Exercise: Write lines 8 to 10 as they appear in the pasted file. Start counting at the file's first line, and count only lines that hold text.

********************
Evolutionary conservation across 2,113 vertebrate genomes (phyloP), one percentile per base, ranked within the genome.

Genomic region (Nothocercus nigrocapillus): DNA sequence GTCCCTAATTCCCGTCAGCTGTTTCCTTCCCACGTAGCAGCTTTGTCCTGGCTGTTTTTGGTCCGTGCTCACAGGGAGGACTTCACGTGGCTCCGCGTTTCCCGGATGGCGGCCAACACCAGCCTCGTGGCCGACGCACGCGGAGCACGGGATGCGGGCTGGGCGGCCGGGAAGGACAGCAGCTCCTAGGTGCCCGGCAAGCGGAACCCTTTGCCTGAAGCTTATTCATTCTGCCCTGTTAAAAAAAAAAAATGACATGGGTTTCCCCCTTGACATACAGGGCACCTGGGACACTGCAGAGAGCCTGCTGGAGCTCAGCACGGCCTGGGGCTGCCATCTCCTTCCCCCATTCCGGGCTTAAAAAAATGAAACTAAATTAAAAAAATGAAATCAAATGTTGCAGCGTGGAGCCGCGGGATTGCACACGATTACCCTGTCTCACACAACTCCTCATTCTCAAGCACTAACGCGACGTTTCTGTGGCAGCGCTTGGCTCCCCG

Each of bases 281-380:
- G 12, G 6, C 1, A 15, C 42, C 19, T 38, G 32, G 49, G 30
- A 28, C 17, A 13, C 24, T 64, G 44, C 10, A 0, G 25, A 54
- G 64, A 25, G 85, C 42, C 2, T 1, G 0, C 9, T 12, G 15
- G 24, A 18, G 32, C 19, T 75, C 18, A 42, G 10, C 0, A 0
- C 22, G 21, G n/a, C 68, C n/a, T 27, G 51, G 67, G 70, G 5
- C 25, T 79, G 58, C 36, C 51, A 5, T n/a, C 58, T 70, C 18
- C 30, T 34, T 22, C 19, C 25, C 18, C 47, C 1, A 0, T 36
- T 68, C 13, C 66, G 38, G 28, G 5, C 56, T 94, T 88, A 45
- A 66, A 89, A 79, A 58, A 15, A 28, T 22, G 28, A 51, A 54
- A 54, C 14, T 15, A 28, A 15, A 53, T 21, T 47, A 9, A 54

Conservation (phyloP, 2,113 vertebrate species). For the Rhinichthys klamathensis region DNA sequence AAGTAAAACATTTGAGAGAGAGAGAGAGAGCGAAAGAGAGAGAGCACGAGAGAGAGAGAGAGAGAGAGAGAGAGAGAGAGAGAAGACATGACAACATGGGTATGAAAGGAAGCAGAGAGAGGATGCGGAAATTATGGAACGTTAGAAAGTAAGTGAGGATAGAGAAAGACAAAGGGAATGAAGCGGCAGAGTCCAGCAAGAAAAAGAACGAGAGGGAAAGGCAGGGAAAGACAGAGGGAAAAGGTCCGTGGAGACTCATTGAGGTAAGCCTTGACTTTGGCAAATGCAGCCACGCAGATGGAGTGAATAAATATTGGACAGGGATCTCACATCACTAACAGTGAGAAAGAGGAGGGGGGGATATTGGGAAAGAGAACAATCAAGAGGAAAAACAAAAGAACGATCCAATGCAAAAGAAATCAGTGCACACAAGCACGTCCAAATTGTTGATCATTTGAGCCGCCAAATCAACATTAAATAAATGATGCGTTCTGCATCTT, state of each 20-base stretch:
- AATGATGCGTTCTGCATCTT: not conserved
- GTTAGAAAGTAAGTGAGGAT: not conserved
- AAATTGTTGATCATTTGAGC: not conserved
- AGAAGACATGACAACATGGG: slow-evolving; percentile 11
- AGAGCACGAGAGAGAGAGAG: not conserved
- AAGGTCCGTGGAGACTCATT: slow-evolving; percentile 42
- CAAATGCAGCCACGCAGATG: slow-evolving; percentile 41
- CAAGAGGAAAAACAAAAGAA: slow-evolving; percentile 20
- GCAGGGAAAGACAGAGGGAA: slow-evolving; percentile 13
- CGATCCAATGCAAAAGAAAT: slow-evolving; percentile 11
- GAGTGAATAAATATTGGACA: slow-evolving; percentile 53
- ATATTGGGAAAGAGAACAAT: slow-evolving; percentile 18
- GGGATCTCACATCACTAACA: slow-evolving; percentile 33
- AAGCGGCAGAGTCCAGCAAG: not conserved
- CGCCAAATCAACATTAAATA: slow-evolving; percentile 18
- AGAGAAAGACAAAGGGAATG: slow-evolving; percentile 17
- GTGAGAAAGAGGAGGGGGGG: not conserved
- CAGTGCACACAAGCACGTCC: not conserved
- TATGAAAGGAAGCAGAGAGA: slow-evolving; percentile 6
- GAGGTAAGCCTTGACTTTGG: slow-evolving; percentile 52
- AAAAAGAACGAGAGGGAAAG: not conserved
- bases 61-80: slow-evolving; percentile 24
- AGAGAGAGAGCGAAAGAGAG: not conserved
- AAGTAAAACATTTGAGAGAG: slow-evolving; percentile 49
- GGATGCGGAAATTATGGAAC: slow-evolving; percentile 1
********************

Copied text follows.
- C 22, G 21, G n/a, C 68, C n/a, T 27, G 51, G 67, G 70, G 5
- C 25, T 79, G 58, C 36, C 51, A 5, T n/a, C 58, T 70, C 18
- C 30, T 34, T 22, C 19, C 25, C 18, C 47, C 1, A 0, T 36